At their council meeting on Monday evening Gettysburg Borough said local resident Matthew Anselmi had been cited by the police department for organizing a public gathering on the Gettysburg Square without a special events permit. The event in question was the vigil for Ukraine held on March 5 which brought over 100 people to the square.
The relevant ordinance says there is a need for the borough to “ensure public health, safety, and welfare through the regulation of special events” and that a permit is therefore required for events with more than 30 people.
But Anselmi said in a message to the Connection that he was not the lead organizer of the event and would contest the citation. “There were registered nonprofits and churches with committees involved,” he said.
If found guilty Anselmi could receive a fine of up to $600 plus court costs.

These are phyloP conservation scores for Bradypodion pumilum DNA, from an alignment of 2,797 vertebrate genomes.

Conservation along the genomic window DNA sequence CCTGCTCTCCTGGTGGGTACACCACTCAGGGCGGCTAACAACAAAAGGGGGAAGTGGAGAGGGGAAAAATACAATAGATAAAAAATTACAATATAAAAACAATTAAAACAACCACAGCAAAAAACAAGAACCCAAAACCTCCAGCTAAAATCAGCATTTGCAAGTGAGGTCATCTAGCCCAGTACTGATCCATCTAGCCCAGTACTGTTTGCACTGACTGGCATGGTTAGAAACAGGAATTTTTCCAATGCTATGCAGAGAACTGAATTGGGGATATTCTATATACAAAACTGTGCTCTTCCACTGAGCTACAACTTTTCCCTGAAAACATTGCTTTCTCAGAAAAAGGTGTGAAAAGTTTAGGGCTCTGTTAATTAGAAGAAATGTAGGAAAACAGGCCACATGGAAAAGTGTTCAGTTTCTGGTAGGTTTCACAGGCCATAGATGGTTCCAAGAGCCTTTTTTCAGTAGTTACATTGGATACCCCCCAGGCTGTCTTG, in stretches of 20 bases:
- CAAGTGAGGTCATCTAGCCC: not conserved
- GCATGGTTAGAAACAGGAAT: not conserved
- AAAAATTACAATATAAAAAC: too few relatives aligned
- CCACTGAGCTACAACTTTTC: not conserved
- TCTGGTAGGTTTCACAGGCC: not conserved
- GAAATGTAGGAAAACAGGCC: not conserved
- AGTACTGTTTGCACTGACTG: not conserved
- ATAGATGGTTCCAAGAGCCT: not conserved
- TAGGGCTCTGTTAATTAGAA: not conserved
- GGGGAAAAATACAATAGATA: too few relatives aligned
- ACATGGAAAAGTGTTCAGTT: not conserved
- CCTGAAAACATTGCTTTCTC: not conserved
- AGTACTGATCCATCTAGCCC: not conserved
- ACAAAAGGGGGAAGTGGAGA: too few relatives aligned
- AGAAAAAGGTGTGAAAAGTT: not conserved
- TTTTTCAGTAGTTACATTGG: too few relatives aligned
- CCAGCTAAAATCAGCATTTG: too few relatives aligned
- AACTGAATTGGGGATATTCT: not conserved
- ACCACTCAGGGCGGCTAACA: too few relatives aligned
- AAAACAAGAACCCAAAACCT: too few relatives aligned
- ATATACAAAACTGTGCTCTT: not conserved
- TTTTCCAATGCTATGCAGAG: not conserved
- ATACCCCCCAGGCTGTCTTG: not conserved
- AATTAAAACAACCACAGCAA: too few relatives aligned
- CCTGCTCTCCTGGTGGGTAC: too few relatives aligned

Anselmi said he did not create the fliers for the event and was not sure who contacted the speakers. “I hadn’t ever met or spoken to several of them until the day of the vigil,” he said.
Anselmi said he thought he had been targeted due to his activism and having led protests and other vigils in the past. “Sharing Facebook posts doesn’t make one an organizer and if it does then about 150 more citations need to be written,” he said.
“There are several aspects of the 1st amendment that are violated here,” he said.
The borough said at their Monday meeting they had waived permit fees for events such as this one and the application says permits for “spontaneously planned” events can be applied for as little as 48 hours before the event.
Borough Solicitor Harry Eastman said the ordinance had been rewritten to be consistent with constitutional provisions.
A trial has been set for June 7.
Featured Image: The Rev. Chris Thomas from St. Paul’s Lutheran of Littlestown speaks at the March 5 vigil [Josue Salinas]